For someone who hasn’t visited the space, I would like you to imagine what comes to your mind when you hear the word ‘raw’. It’s something unfinished, isn’t it? A thing in its natural state; untampered and fresh. And that is exactly the feeling you get when you step into the office.
The walls made of bison board have been left bare to give the look of a site under construction. Along with that, the black aluminium sheets used for the walls of the area we call the ‘katta’, the exposed pipes of the electric wiring and the element of the exposed red brick wall inside the ‘Deep Space’ room, are well aligned with the industrial theme.
The underlying ‘colours’ for his design have been black, white and grey. Even the ceiling in half of the space is black. And somehow, it magically makes it look more spacious than limiting the light. The brand colours, blue and fuchsia red, were introduced later into the design to align it with the brand image, designed by Anisa Shaikh. The blue is used in the carpeting, on the walls of the Pantry and in some of the text on the wall. While the red is used minimally to highlight the values of Enterprise written in Devanagari script, another unusual element of the space.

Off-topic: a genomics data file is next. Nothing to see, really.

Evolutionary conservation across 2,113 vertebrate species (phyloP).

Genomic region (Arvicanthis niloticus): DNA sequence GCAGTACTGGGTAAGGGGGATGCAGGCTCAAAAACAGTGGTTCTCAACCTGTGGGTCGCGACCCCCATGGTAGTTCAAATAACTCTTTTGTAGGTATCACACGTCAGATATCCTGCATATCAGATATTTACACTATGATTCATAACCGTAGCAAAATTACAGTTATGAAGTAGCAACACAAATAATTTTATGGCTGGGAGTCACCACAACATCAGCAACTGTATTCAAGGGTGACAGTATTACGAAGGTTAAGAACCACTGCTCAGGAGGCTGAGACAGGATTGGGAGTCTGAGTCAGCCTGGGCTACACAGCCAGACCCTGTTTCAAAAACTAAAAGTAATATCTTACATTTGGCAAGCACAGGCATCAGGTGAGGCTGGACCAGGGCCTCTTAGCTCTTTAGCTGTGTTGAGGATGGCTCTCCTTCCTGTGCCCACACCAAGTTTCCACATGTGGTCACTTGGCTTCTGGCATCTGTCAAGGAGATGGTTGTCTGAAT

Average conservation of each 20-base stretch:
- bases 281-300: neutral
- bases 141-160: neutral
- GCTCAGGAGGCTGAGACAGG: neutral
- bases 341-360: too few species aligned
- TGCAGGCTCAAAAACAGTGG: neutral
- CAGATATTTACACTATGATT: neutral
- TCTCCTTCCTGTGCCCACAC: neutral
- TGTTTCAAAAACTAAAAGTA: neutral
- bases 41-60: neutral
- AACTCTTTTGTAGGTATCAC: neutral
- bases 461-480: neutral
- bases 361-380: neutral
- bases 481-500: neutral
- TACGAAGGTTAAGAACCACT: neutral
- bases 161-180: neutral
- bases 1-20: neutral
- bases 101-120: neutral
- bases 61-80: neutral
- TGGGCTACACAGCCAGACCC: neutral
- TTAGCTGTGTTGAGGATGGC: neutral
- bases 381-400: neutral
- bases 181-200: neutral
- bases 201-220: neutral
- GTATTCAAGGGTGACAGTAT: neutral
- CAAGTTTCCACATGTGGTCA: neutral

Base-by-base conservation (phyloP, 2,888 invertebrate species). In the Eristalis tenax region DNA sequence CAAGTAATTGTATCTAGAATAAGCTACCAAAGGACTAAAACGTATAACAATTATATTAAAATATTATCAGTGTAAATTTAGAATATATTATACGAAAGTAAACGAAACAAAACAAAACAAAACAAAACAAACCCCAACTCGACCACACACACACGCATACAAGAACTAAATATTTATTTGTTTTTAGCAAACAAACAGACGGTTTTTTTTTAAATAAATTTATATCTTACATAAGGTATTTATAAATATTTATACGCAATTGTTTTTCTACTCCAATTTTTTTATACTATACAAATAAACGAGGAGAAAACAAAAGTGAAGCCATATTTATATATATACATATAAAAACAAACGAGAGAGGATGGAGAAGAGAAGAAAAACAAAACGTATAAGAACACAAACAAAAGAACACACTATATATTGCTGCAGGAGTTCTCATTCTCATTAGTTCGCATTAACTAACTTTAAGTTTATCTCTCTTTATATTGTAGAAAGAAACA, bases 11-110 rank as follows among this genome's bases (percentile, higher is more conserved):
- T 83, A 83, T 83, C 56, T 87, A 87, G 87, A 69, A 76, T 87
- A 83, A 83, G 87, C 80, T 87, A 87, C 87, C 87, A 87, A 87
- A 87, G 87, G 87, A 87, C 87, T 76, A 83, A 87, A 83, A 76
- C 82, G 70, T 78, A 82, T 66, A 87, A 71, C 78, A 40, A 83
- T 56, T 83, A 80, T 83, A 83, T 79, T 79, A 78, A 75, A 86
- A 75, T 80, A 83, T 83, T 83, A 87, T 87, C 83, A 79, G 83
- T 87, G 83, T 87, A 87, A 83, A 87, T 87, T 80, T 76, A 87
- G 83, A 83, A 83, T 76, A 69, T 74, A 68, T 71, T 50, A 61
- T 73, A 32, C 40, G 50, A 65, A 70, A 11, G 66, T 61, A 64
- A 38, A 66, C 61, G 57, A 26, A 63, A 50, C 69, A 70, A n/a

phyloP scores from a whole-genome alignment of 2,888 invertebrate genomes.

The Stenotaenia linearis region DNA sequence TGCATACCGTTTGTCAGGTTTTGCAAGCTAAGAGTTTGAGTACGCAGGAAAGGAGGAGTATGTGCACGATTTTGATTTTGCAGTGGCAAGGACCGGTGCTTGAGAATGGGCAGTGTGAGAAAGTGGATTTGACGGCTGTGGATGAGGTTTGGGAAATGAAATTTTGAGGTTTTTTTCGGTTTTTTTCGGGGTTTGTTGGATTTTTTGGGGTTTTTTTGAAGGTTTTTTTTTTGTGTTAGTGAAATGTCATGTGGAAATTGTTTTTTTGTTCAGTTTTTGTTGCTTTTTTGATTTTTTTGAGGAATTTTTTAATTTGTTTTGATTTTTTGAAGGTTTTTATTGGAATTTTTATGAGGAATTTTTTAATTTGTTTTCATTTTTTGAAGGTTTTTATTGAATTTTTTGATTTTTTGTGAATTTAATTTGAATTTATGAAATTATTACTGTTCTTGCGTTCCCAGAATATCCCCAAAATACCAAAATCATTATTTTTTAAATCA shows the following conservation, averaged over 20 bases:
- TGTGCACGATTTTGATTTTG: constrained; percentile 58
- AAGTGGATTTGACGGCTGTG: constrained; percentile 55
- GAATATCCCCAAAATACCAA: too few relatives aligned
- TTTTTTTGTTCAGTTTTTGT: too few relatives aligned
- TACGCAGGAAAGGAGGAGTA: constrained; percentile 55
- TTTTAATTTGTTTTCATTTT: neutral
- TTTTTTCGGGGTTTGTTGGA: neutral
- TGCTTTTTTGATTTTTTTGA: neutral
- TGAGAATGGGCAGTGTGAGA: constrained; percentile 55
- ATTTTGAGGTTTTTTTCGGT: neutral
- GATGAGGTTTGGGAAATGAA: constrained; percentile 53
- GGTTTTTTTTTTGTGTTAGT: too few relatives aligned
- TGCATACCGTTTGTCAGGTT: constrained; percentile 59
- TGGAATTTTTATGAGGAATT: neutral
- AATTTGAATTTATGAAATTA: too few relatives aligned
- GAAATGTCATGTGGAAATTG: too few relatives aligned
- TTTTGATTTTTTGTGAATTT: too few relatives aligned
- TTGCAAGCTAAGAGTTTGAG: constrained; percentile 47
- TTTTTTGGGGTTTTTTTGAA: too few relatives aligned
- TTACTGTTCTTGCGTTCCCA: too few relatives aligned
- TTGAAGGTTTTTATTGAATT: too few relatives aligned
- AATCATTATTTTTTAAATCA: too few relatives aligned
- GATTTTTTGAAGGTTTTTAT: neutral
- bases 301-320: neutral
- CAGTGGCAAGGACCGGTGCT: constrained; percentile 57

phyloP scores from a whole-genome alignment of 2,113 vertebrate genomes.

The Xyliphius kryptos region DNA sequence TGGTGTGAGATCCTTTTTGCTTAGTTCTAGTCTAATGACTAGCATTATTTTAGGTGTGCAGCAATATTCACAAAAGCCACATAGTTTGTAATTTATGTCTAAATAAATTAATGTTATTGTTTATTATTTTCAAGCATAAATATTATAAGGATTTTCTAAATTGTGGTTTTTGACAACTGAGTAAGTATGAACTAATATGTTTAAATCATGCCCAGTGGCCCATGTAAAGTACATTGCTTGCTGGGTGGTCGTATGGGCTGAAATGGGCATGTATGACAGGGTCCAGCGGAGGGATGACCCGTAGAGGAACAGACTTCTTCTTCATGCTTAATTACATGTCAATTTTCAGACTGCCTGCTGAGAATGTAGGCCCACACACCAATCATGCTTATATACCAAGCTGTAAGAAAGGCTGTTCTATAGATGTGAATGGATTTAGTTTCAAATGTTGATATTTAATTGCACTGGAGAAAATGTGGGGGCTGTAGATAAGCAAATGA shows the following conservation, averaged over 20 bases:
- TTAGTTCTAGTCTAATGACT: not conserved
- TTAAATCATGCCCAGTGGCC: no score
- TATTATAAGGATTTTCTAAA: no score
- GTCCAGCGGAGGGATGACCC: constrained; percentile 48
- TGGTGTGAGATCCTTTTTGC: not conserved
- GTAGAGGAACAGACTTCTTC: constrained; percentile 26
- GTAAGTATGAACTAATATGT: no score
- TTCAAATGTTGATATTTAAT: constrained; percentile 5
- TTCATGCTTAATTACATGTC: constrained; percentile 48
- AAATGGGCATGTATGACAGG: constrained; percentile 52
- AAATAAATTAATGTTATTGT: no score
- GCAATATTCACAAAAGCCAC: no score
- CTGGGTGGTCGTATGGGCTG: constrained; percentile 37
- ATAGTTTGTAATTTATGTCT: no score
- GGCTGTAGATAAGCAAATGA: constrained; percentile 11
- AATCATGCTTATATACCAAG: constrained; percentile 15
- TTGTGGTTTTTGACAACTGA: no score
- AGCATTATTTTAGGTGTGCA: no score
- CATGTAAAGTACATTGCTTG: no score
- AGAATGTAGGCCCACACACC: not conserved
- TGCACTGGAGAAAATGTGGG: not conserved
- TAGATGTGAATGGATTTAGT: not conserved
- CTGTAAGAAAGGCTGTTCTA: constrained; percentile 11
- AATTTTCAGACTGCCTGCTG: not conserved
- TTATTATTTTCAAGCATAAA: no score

The space has been designed with flexible features so that it can be transformed for various activities and events. As you enter from the main door the first thing that confronts you are the words “Anushasan Sahas Vinamrata” or “Discipline Courage Kindness” written in Devanagari. These set the tone of the space and are the values which Enterprise represents. To the right of the main entrance is the Bizzbay, a small room for meetings, and right in front is a low stage. Diagonally to the left, is the main work area which has an open set up. Only one office-type work-station is made available on the far end. In the centre of the space is a high working platform with high stools.
The balcony area has been incorporated into the main hall, with bean bags thrown around for the students to lounge in. The rest of the area has been left free for movement. And when you look up from here, you can see the sky. Not literally, but a reproduction of the infinite blue sky on a resin surface, by Huzefa Hakim, Yusuf’s brother, has been installed.
It is a metaphor for the heights which the enterprising souls can reach.
There is a door, from the buzzing activity area, named Deep Space which leads to a smaller room, a room meant for contemplation. Here, the only pieces of furniture are a bookshelf and a stool. It has the softest carpeting so that anyone can sit down comfortably, to think, write, listen to music, meditate and just be with oneself. Even a young budding entrepreneur requires some peace.